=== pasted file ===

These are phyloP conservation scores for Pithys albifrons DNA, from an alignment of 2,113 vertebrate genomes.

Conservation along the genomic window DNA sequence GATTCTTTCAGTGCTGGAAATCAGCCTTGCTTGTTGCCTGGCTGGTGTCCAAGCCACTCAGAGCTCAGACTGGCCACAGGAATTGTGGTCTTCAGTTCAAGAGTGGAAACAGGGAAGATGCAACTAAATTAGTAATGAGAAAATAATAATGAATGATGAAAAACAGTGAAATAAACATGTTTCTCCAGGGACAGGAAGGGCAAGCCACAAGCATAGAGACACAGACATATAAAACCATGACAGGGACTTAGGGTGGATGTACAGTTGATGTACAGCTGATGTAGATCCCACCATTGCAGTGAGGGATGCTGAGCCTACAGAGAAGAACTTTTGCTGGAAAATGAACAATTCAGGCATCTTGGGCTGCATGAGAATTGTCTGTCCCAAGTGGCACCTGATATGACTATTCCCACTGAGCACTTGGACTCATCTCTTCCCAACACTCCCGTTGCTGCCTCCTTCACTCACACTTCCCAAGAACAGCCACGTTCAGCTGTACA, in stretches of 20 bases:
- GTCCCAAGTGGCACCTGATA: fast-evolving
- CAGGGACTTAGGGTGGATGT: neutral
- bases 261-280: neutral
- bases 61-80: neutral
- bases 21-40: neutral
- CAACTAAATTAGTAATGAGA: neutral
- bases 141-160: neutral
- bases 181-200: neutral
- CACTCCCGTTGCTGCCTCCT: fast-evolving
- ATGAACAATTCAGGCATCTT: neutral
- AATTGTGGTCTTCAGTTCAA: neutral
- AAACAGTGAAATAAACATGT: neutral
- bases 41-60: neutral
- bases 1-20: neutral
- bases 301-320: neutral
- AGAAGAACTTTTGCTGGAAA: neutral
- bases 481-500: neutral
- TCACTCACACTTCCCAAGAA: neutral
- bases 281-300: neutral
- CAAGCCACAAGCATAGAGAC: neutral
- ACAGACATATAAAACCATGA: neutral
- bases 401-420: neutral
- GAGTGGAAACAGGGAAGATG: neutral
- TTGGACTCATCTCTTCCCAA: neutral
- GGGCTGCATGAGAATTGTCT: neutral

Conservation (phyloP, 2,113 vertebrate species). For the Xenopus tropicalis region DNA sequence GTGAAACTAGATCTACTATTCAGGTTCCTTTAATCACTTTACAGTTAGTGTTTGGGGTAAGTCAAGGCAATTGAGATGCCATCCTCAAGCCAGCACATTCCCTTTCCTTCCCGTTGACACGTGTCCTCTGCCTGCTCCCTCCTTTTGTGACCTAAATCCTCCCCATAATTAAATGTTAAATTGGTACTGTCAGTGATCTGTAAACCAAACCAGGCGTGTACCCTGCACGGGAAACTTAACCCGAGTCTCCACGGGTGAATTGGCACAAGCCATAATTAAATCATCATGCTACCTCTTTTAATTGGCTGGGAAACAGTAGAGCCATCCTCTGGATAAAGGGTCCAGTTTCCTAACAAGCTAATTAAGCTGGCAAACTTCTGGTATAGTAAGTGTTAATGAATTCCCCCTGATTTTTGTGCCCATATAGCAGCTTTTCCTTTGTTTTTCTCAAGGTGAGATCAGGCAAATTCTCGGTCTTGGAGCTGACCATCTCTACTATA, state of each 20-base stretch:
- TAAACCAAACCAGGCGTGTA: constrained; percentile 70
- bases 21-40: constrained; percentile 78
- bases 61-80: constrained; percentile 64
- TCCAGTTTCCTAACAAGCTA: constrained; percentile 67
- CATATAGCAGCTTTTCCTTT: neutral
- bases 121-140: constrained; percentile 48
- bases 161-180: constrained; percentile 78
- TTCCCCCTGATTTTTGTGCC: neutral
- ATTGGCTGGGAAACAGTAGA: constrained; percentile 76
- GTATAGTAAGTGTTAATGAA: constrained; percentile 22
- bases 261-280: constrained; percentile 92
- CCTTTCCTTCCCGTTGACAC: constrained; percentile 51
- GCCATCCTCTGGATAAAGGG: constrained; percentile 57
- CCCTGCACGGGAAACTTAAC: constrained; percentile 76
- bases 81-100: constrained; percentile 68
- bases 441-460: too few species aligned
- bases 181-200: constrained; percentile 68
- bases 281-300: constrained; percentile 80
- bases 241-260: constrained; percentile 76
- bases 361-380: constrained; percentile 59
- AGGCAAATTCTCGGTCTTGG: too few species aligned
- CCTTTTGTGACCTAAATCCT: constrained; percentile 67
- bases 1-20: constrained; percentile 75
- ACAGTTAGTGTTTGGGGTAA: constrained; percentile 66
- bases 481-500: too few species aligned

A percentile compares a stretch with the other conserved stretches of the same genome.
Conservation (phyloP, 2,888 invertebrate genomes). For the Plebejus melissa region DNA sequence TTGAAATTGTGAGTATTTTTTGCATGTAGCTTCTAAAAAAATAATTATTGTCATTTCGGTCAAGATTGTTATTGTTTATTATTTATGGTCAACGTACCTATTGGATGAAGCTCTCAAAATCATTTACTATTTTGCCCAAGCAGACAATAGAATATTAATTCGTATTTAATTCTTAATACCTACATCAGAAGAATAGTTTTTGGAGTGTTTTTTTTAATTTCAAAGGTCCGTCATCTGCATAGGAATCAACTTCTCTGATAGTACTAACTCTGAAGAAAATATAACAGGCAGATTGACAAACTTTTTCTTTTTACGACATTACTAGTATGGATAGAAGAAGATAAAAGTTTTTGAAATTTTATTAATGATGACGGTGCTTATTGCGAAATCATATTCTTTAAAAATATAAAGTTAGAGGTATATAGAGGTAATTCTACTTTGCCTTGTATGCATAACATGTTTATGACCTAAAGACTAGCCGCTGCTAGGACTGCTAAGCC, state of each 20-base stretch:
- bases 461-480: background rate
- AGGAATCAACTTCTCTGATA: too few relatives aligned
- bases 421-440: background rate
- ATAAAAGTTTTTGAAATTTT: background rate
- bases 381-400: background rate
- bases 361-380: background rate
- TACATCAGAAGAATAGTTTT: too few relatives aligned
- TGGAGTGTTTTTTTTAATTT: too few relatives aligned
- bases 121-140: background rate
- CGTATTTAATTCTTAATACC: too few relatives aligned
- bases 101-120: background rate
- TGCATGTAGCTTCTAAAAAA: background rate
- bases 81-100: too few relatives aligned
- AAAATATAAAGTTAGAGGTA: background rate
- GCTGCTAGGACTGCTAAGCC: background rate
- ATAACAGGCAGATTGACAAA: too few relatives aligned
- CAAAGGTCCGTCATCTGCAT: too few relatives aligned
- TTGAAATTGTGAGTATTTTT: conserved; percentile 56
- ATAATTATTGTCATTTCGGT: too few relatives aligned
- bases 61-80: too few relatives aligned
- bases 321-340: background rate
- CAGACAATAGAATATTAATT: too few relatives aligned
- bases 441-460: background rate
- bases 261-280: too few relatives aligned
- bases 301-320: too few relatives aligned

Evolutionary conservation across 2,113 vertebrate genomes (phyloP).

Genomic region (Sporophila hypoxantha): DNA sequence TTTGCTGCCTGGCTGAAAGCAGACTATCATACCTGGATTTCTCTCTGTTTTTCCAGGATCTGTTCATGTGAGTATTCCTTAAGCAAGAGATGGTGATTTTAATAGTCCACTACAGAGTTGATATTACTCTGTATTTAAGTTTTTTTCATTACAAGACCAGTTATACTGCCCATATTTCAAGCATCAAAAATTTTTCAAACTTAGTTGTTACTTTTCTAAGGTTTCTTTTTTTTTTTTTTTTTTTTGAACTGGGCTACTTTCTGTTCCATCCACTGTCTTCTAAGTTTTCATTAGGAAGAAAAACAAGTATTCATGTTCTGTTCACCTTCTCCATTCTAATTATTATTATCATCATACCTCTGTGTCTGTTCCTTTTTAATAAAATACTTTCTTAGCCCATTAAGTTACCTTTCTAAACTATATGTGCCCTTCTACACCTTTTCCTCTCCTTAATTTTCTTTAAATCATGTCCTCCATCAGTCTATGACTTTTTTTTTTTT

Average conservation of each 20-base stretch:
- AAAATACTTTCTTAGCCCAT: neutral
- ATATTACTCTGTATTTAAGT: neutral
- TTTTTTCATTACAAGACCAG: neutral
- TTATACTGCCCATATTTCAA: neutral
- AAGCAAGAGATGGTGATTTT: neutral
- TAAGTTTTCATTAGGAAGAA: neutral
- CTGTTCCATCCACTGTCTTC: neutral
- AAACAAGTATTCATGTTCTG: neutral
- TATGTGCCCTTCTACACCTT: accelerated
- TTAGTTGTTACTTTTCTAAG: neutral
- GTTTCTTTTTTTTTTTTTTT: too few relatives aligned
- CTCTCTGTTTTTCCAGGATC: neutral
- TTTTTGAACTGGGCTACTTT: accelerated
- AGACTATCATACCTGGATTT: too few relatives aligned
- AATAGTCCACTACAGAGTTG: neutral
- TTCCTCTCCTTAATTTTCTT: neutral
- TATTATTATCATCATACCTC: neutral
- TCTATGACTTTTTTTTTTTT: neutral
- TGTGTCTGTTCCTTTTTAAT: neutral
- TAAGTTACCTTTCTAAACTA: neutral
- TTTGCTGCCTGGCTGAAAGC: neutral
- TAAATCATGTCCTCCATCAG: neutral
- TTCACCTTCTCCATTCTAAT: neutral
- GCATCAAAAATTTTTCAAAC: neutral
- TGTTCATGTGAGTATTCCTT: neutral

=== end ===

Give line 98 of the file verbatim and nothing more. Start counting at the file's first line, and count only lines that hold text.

- AATAGTCCACTACAGAGTTG: neutral